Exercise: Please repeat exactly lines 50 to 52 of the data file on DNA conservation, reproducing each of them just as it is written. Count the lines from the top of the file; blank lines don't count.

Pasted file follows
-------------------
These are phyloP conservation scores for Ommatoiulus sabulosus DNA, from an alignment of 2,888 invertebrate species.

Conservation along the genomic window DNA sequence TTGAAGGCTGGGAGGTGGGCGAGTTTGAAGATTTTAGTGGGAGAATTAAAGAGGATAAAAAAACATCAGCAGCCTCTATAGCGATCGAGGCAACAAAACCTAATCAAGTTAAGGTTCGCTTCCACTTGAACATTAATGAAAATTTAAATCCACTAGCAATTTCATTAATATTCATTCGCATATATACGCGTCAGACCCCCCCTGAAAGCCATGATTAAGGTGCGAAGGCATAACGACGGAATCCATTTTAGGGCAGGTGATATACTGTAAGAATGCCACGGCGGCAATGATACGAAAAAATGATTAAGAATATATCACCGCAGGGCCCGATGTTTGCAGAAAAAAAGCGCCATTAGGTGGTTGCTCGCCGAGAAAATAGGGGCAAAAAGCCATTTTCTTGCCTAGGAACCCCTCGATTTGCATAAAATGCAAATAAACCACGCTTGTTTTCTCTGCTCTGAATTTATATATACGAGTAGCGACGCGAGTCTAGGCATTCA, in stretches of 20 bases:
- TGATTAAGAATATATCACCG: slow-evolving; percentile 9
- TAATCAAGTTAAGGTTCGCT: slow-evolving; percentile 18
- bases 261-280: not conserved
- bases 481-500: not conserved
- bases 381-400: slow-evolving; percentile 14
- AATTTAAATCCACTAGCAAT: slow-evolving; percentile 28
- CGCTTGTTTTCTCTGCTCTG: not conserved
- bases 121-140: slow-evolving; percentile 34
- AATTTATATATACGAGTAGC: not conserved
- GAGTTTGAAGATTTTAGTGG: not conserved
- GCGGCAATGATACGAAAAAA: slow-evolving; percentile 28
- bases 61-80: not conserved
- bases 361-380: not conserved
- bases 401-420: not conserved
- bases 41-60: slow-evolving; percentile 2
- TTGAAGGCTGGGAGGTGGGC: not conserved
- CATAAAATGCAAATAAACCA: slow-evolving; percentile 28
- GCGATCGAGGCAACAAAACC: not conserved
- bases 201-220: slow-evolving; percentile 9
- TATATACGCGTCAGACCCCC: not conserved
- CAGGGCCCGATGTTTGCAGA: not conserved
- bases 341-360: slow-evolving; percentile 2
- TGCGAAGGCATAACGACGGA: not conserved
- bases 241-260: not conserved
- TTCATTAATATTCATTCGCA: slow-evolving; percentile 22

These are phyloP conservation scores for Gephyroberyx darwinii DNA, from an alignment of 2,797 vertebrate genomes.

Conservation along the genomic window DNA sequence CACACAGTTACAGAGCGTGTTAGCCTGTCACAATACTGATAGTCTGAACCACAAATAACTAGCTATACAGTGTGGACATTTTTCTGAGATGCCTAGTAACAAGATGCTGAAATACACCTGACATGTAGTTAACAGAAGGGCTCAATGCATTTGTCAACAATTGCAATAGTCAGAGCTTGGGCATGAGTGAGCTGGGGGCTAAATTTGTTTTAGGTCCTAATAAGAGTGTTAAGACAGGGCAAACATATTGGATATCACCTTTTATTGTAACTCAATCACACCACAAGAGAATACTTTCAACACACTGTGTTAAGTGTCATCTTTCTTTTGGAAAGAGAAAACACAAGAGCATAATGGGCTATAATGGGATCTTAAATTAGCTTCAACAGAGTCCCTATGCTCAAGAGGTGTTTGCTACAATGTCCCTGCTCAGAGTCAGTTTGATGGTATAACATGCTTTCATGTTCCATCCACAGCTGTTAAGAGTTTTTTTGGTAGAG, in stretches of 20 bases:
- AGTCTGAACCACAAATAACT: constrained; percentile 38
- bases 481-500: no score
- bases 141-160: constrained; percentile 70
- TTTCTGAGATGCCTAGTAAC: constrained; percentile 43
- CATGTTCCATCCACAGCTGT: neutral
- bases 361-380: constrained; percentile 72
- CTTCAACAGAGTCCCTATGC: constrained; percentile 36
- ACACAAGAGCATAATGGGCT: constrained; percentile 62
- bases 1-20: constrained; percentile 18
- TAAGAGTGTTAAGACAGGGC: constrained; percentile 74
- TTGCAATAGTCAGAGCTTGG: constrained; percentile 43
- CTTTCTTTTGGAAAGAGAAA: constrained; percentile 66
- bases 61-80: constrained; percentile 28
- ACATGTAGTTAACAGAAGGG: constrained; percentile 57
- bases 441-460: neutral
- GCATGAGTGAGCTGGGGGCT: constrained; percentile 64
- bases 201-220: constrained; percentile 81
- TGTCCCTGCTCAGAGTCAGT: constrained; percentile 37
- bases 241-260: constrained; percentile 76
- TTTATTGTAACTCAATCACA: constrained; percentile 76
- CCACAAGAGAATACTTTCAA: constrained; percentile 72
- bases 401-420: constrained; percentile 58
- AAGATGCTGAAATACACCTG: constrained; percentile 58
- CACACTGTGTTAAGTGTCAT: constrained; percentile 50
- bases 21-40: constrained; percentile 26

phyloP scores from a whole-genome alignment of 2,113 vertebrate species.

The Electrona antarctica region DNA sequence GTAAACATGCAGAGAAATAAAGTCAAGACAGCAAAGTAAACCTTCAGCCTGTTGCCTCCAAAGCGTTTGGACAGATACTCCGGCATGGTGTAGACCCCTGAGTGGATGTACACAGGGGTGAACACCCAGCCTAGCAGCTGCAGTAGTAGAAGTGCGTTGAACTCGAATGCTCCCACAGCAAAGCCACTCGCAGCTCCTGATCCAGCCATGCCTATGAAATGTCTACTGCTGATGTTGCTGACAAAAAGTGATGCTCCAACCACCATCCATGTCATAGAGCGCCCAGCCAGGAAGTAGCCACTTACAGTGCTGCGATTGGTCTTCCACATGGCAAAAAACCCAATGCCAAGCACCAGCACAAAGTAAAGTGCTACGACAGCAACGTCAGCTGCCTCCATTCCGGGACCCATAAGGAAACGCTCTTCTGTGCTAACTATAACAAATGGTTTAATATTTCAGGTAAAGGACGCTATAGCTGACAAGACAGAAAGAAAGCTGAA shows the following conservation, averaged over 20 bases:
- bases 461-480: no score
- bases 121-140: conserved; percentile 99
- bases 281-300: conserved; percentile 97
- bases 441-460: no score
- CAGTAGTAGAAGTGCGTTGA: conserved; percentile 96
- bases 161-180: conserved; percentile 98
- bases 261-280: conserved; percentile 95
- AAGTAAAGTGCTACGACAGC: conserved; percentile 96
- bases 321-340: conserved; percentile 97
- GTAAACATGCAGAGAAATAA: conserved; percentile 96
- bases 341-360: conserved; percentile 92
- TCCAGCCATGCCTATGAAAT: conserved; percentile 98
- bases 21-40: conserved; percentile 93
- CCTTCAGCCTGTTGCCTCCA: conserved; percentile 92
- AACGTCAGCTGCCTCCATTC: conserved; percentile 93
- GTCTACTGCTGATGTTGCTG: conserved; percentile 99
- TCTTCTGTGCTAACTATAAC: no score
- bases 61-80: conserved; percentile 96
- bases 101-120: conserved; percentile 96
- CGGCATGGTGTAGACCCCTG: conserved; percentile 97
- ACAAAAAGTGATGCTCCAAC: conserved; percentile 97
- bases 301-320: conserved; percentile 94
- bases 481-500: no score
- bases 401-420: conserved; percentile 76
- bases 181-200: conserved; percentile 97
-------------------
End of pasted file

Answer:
- CCACAAGAGAATACTTTCAA: constrained; percentile 72
- bases 401-420: constrained; percentile 58
- AAGATGCTGAAATACACCTG: constrained; percentile 58